US women protest for the right to bare
Changing definitions of lewdness from the top down
American women are preparing for protests this weekend against laws which allow men to remove their shirts in public, but treat women who do the same as guilty of misdemeanour.
The action will take place on Sunday 23 August when, according to the gotopless website (PNSFW), "topless women will rally in great numbers across the USA to protest this gross inequality in the law and will demand that they be granted the fundamental right to be topless where men already enjoy that right according to the 14th amendment of the Constitution".
The event is timed to coincide with the month in which the US constitution was amended to grant women the right to vote, and while bound to cause some amusement, there are grave stories behind it.
In 2002, young mother and Peruvian immigrant Jacqueline Mercado had her children taken into care after family pictures of her bathing and breastfeeding them were flagged as "suspicious" by a photo lab technician. Police raided the family home, and Ms Mercado and her partner were investigated in respect of child porn charges.
The indictment clearly characterised breastfeeding as sexual. It charged Ms Mercado with "actual lewd exhibition of... a portion of the female breast below the top of the areola, and the said defendant did and then employ, authorize and induce Rodrigo Fernandez, a child younger than 18 years of age, to engage in said sexual conduct and sexual performance". The case was eventually dropped and the family reunited.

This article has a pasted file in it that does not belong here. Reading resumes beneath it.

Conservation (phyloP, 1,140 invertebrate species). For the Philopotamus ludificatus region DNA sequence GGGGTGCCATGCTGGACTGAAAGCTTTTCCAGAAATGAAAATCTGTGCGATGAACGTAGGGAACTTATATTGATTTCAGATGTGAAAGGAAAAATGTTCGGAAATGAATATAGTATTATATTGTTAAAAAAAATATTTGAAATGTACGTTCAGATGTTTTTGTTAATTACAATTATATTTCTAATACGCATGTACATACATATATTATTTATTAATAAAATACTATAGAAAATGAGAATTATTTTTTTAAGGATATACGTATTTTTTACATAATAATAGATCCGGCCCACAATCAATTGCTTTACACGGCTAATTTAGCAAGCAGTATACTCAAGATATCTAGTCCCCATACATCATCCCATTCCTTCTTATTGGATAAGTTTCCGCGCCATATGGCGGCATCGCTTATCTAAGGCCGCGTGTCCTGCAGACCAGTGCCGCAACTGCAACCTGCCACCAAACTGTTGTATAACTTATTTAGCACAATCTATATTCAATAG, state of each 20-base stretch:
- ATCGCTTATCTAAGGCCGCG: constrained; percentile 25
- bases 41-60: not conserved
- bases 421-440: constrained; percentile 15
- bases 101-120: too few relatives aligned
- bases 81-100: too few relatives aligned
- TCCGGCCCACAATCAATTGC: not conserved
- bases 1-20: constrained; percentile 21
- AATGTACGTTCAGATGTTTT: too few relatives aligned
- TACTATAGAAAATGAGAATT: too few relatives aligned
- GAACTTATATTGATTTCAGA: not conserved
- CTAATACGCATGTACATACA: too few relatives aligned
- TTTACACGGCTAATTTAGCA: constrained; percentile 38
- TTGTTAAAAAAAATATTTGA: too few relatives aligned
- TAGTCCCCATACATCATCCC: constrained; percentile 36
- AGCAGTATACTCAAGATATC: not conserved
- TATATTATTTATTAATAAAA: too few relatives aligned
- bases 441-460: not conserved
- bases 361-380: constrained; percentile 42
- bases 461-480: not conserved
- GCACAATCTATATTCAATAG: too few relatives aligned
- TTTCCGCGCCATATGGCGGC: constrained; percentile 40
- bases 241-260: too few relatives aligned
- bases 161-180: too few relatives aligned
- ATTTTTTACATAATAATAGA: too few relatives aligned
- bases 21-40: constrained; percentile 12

Evidence of this blind sexualisation - even pornification - of breasts in any context is widespread. Any public exposure (such as Janet Jackson's infamous Superbowl wardrobe malfunction) is apt to cause outrage, clamours for apology and a flurry of legal action. The Facebook ban on breastfeeding pictures, which has evoked a lengthy and at times virulent protest on its own pages, continues. According to Facebook, it does "allow mothers to... share photos of themselves breast-feeding" but not photos of a fully exposed breast - clearly this crosses a line of acceptability.
The gotopless site provides a long list of similar, lower profile stories. Most recently it wrote about Gloria Stovell, a 27-year-old Portland State University student who claims that two male Wackenhut security officers harassed her for attempting to ride the city's light railway while topless. This alleged incident occurred just a day after Portland police mostly turned a blind eye to the World Naked Bike Ride's parade of nudes of both sexes on June 13. A week later, a San Diego art festival banned nipples from display.
While the focus of the gotopless campaign is legal discrimination against women, in the smut-averse US even male nipples can occasionally come in for censure, as one Cincinnatti man discovered to his cost a few years back, when he was charged with indecency for displaying his breasts in public.
Clearly the US has issues here; but Europe, while historically more tolerant and broadminded, is also now displaying worrying tendencies to that end. There is the case of Harrow council, echoed in other council interventions across the country, deeming female nudity not fit for family viewing. Similarly, faux outrage (PNSFW) filled The Sun when model Kirsten Varley appeared nude on a Channel 4 lunchtime show Life Class, although the moral point was somewhat dimmed by the copious photographs with which the paper illustrated the piece.
It remains to be seen what, if anything, can be achieved by the US campaign, but if nothing else it indicates a growing backlash against stubborn puritanical attitudes which can cause real damage to the people they claim to be protecting. ®
However worthy the gotopless campaign, we are rather puzzled as to why it is underwritten by the Raelian Foundation, who appear to be acting under direct orders from "our human creators from outer space".